Previous post on Attribute Discovery
In Part 1 of Attribute Discovery we discussed unsupervised approaches that used Graph based Keyword and Key Phrase extraction algorithms to generate a list of candidate tokens that can be potential attributes missing from e-commerce taxonomy. We furthermore talked about various heuristics like statistical pruning and syntactic pruning based filtering techniques. This article goes one step further to dig into supervised modeling based methods to further remove noisy candidates.
As discussed in the last part of this series, one of the foremost drawback of using a totally unsupervised method for keyword extraction is that we don’t learn from our mistakes once we get feedback on extracted keywords from a Taxonomist or a human labeler. Another issue is that without a model based approach for keyword extraction, we miss out on using approaches like Active Learning that can guide us in creating better training data and hence a better feedback loop to get the contentious data points labeled. The unsupervised keyword extraction techniques are not domain sensitive i.e. they are not tunable to adapt to the data domain or topic and spits out lots of generic keywords that are not important for the domain under consideration. Also the share number of candidates generated are hard to get labeled, so we definitely need a mechanism to rank them in order of importance and get a feedback from domain experts.
Also we are not exploiting the information at hand i.e. attributes that are already part of the taxonomy. Take an example, if we already know that for category Clothing>Kids>Shoes, Color attribute type has values Green, Black And White in our Taxonomy; and candidate generator spits out new candidates as Brown and Blue, we should be able to use the data points already available to us (Green, Black and White) in associating the new keywords (Brown and Blue) to attribute type Color.
After extracting important keywords and candidate brand tokens, we would like to answer following questions
- Whether the new keywords belong to existing attribute types? — Attribute Type Detection
- If not can we group the keywords together so that similar keywords may belong to a new attribute type? — Attribute Type Discovery
To check whether a given keyword belong to a an existing attribute type we try link prediction and node classification based analysis using graph convolutional networks(GCN).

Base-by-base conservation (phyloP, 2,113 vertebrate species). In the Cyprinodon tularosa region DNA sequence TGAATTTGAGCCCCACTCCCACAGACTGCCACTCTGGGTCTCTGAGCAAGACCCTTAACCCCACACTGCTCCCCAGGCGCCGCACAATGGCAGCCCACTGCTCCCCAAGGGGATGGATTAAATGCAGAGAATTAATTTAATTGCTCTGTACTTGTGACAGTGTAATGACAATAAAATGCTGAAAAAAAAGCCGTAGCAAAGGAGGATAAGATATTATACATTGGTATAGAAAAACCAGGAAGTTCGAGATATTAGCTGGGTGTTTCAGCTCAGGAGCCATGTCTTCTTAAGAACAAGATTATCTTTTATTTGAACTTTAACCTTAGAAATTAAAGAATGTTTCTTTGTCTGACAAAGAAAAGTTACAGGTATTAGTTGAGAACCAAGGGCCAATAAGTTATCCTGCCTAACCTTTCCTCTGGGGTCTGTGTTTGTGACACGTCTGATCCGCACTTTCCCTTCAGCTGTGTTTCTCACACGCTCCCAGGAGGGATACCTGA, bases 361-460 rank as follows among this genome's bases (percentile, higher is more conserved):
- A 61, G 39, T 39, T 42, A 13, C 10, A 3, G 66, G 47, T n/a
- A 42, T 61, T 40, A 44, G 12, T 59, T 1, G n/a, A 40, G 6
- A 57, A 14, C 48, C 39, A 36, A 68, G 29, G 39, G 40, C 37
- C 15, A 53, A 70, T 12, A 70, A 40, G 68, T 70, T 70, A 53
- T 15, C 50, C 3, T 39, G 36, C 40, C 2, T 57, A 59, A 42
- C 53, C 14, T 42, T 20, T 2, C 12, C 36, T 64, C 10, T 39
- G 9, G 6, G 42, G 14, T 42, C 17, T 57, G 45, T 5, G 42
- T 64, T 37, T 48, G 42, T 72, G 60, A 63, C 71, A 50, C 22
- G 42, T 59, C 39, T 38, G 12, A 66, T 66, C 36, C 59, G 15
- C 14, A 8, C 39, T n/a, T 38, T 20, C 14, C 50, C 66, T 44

In message passing methodology, in each iteration every node gets messages from neighboring nodes and using their representations (messages) and it’s own representation, a new representation is generated. This involves application of aggregate functions and non linear transformations.
In the above figure node A will receive representations of neighboring nodes B, C and D and after applying linear transformations , permutation invariant aggregation operator (sum, average etc.) and applying further non linear transforms generates a new representation for node A.
These representations are further used for a downstream task like link prediction, node classification, graph classification etc.
- Keywords extracted from product title and description of products from Baby & Kids//Strollers & Accessories//Strollers
- Known Attribute Types and their corresponding values in category Baby & Kids//Strollers & Accessories//Strollers i.e. data from the Taxonomy
Heterogeneous Graph Creation
In this approach we first create a graph in which nodes are represented by the extracted keywords and links between them exists if and only if they occurred alongside each other in product title and description text more than a certain number of times. Furthermore we add extra nodes to the graph that represent attribute type e.g. Brand node, Stroller Type Node etc. Additional links were created between the nodes representing the attribute types and their synonyms from the rules table. To make graph dense we added a “pseudo(dummy)” node with category name “stroller”. This node will act as a context node and provide path between existing attribute value nodes (as well as attribute type nodes) and new attribute value candidate (keyword nodes)